Scrutiny alerts and updates, ripples, difficult business conditions, resource alerts, and for the reading stack. It’s all here in the Friday roundup.
Scrutiny Alerts and Updates
“Wal-Mart Stores Inc. is butting heads with the U.S. government over how to wrap up a long-running foreign corruption investigation. Officials have proposed that the world’s biggest retailer pay at least $600 million to resolve probes by the Justice Department and the Securities and Exchange Commission into whether it bribed government officials in markets from Mexico to India and China, according to three people familiar with the matter. The retailer has rebuffed the government’s request, two of them said.
With the impasse, prosecutors have gone back to elicit more evidence from witnesses about alleged bribe-paying in Mexico, the people said. That will put additional pressure on the company to settle. Some of the people familiar with the matter said the U.S. could propose a penalty well above $600 million. The government has some challenges as well. Some of the behavior it’s been investigating in Mexico, where the bulk of Wal-Mart’s non-U.S. stores are located, may be too old to prosecute, people familiar with the matter have said. Officials are working to wrap up an agreement with Wal-Mart before a new administration takes over in January, the people said.”
“An internal probe at Brazil’s Eletrobras is finding signs of corruption in as many as seven large projects at the state-led utility in addition to the two facilities where police have already made arrests in a graft probe, a source with direct knowledge of the situation told Reuters.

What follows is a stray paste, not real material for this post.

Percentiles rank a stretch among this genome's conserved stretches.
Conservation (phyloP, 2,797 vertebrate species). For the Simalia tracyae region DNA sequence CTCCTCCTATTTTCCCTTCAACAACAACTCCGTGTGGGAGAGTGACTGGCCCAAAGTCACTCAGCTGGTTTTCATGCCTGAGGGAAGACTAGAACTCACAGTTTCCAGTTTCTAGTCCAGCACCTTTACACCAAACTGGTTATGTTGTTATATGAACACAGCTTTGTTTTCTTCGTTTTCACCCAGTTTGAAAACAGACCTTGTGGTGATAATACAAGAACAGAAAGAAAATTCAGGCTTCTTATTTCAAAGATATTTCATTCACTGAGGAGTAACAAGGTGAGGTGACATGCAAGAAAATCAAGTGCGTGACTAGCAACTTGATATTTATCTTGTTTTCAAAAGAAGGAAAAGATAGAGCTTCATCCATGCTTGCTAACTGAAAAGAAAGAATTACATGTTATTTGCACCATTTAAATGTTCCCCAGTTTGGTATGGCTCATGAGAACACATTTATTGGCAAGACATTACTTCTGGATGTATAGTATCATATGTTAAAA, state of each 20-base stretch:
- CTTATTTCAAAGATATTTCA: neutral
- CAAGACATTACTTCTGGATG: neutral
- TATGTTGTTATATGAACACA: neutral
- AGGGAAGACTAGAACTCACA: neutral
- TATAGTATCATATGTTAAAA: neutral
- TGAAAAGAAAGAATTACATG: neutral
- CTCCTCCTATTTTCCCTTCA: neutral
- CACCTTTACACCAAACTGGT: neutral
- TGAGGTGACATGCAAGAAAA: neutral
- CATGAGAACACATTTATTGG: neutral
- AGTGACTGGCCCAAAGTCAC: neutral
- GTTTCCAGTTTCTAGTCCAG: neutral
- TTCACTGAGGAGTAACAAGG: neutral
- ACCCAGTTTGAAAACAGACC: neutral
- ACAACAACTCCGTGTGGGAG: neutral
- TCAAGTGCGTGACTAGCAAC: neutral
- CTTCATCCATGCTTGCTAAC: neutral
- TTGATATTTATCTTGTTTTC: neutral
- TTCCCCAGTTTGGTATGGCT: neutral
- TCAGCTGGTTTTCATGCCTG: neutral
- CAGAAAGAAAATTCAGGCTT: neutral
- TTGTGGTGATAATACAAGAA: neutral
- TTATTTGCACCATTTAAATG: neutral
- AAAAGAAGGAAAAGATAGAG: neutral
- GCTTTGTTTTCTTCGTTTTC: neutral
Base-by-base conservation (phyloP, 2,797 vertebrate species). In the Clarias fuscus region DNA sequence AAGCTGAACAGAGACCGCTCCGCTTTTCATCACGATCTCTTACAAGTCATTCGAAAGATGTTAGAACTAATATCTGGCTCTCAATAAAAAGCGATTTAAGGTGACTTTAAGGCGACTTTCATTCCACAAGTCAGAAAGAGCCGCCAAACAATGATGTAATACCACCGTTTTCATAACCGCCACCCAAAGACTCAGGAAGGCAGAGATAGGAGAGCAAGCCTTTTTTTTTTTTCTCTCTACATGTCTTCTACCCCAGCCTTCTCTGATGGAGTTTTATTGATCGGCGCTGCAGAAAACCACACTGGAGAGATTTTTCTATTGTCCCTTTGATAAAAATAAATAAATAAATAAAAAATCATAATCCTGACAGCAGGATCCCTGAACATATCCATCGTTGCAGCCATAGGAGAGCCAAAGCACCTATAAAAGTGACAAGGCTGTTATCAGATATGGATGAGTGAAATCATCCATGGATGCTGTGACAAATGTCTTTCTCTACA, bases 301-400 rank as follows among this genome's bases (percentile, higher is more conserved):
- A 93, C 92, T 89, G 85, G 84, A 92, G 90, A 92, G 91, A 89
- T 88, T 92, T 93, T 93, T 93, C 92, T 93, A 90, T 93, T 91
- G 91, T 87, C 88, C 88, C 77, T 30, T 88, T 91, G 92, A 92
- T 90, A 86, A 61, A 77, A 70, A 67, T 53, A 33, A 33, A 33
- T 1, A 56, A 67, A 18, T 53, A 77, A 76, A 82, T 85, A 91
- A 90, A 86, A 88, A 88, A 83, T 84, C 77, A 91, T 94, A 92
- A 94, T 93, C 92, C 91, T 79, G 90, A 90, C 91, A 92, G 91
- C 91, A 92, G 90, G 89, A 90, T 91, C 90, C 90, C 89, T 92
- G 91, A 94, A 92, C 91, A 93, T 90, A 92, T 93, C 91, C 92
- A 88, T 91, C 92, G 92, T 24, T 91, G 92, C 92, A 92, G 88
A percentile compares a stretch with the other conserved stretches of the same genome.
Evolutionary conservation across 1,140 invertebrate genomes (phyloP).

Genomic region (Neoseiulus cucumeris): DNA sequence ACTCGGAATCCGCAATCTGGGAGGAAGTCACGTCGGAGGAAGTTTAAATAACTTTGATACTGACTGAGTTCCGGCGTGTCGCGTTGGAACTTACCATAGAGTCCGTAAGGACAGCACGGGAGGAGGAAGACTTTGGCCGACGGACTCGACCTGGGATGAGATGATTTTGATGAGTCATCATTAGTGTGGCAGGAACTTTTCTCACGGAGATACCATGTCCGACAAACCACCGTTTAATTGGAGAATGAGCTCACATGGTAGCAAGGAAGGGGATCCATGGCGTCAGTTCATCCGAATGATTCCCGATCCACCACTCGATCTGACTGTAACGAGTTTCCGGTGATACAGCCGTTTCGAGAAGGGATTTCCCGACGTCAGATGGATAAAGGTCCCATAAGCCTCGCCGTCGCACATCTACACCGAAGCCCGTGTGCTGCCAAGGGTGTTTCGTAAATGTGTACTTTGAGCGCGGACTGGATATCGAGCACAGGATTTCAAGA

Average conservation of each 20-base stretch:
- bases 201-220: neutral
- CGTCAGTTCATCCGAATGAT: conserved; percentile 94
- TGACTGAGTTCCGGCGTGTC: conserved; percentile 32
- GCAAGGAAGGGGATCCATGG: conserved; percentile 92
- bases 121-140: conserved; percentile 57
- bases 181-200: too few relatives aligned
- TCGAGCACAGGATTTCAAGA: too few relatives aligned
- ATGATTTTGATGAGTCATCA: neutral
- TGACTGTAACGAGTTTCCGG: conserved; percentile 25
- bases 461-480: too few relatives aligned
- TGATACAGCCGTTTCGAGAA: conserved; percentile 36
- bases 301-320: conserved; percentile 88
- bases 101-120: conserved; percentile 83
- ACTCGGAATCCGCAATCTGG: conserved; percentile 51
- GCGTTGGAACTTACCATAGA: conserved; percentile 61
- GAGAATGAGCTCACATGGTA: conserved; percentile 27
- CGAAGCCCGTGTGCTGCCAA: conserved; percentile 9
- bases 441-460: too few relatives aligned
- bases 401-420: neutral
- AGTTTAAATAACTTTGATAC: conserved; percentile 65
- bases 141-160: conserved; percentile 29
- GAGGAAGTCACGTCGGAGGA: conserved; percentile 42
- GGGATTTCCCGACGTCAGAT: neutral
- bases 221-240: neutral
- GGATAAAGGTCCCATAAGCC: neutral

The Eletrobras internal probe involves around 200 people from law firms Hogan Lovells, WFaria and Pinheiro Neto, the source said. Risk consulting firm Kroll and auditing companies KPMG and PwC are also taking part in the work …”.
“A U.S. investigation of Brazilian planemaker Embraer SA is looking into alleged bribery in the sale of aircraft to Mozambique’s state airline in 2008, newspaper Folha de S.Paulo reported on Thursday. Investigators were looking into a deal that sent two E190 commercial jets to Linhas Aéreas de Moçambique for an undisclosed sum, Folha reported, with providing sources. The newspaper had reported that a probe into potential violations of the U.S. Foreign Corrupt Practices Act was scrutinizing the sale of three surveillance aircraft to India in 2008 and two E170 jets to Saudi Aramco in 2010. Embraer reaffirmed in a statement on Thursday it has been cooperating and negotiating a formal accord with U.S. officials after voluntarily expanding an internal investigation.”
Usually FCPA “ripples” (see here for article) happen during FCPA scrutiny and before an FCPA enforcement action and not after (with the obvious exception of post-enforcement action professional fees and expenses related to reporting obligations and/or monitors).
Yet highlighted below are two post-enforcement action “ripples.”
As highlighted here, Fitch Rating placed Och-Ziff on a negative ratings watch.